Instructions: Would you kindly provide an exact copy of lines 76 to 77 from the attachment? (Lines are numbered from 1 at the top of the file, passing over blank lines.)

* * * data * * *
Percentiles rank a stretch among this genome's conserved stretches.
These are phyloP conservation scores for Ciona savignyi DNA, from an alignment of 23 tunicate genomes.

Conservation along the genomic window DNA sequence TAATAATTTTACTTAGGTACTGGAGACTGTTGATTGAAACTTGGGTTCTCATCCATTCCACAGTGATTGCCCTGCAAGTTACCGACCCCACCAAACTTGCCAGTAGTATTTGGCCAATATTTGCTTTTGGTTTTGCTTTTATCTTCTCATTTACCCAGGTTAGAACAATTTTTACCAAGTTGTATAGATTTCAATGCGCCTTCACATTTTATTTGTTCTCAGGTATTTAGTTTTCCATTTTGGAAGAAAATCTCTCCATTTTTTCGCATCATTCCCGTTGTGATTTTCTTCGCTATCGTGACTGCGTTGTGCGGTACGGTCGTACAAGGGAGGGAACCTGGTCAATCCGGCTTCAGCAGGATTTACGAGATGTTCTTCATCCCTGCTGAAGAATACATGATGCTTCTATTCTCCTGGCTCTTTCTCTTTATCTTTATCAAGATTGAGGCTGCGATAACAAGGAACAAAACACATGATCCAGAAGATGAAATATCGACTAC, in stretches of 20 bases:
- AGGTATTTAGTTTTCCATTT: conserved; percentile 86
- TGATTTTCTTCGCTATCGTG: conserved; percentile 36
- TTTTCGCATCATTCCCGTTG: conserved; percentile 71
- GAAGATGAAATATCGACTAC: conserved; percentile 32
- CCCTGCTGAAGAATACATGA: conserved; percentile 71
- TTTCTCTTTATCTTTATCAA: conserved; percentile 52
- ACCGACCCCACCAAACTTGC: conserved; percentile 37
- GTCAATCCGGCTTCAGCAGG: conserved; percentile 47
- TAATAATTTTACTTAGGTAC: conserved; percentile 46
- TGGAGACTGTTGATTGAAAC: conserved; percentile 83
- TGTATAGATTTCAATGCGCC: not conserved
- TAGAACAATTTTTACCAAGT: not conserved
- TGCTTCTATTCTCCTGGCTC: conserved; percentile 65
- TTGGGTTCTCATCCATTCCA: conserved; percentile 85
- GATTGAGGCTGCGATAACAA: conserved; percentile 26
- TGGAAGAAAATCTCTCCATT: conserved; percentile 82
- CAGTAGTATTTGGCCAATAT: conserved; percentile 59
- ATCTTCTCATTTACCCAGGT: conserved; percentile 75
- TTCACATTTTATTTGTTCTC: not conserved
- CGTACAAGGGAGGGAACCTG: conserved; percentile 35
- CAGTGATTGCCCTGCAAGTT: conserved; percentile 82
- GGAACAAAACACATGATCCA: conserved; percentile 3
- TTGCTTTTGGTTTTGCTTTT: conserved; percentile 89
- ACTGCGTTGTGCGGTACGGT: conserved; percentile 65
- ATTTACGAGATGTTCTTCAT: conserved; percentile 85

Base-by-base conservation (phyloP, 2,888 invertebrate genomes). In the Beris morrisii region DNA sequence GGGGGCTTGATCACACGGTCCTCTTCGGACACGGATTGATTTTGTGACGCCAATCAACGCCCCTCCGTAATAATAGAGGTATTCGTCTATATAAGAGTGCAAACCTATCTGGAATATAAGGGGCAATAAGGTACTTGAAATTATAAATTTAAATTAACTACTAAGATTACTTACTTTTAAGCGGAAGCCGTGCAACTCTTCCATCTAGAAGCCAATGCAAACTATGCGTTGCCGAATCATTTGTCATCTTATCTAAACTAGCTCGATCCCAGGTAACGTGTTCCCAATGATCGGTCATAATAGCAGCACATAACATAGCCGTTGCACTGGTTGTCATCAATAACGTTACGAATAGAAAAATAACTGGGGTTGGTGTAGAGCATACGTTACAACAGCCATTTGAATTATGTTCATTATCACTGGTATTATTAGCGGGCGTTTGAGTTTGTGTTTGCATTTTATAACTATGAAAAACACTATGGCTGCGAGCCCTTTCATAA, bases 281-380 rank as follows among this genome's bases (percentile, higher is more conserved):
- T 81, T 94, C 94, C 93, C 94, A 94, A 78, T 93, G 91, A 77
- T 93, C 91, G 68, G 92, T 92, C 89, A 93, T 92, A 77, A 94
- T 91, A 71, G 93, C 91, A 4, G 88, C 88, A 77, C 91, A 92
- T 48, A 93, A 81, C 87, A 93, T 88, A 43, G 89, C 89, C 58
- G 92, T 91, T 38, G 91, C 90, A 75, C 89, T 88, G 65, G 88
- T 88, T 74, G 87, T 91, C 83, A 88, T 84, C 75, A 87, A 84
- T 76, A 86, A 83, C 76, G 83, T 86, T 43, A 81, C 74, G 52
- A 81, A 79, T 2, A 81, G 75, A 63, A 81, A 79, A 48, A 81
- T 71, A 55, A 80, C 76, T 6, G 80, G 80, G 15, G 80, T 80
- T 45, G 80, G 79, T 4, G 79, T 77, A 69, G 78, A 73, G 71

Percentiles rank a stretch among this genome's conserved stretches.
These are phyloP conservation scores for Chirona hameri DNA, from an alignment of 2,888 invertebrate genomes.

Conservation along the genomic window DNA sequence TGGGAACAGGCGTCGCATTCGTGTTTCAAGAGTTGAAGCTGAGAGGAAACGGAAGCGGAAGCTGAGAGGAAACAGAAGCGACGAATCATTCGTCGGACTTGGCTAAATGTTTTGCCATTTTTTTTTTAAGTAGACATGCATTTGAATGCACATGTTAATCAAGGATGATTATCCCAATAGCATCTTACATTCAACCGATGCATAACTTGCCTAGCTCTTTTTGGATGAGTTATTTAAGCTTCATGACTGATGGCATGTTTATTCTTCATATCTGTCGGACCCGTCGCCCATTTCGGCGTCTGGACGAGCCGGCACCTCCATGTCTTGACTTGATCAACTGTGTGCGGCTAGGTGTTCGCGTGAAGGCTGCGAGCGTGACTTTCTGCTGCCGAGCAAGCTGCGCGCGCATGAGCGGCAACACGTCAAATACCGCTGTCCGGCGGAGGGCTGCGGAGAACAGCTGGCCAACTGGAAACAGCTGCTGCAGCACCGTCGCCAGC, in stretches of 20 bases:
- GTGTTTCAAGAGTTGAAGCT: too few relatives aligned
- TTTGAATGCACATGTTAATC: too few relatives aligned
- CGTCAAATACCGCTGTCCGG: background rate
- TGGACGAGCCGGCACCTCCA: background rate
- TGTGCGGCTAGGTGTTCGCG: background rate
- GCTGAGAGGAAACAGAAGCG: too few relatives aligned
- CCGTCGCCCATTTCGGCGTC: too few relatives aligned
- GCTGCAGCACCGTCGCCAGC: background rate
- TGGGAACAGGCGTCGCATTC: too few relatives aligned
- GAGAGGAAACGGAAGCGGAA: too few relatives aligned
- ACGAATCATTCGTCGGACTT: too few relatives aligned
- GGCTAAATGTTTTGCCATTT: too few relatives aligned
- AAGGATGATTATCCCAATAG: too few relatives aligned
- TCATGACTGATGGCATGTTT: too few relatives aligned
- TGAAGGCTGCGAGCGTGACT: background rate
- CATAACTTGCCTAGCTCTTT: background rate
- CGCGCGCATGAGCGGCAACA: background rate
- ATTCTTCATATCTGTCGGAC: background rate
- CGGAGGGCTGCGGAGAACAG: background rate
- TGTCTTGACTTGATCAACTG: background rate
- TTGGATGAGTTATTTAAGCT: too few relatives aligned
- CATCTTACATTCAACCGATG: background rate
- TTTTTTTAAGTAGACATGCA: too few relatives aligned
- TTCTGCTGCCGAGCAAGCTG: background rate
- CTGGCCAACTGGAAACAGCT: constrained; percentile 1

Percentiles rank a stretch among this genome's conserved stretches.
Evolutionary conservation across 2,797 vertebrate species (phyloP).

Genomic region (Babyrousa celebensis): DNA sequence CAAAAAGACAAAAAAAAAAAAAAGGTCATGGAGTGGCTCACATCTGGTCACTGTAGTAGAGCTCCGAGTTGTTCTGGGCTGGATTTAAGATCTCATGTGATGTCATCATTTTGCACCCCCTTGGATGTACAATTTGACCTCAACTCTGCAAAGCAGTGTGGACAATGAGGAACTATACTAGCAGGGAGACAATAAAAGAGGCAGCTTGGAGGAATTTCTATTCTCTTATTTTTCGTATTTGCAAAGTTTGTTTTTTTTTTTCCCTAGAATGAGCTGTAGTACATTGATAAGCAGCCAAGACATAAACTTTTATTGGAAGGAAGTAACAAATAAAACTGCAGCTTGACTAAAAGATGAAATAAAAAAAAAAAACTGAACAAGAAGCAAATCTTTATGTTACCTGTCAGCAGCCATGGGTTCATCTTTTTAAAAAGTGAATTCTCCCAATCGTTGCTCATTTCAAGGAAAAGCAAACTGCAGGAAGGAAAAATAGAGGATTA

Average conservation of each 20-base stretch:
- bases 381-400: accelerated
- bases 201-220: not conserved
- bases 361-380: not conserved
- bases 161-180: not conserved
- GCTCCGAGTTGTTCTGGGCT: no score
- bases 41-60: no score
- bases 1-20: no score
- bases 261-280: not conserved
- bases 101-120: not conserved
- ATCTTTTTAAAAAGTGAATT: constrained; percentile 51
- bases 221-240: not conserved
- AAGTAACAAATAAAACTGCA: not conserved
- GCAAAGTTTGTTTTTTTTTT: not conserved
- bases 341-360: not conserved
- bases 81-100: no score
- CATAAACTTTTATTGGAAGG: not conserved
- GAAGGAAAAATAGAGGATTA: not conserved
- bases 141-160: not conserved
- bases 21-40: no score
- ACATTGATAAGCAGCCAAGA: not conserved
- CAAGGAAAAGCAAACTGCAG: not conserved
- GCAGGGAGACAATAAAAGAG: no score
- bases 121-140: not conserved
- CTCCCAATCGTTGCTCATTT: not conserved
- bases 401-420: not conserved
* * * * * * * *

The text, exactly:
- GCTCCGAGTTGTTCTGGGCT: no score
- bases 41-60: no score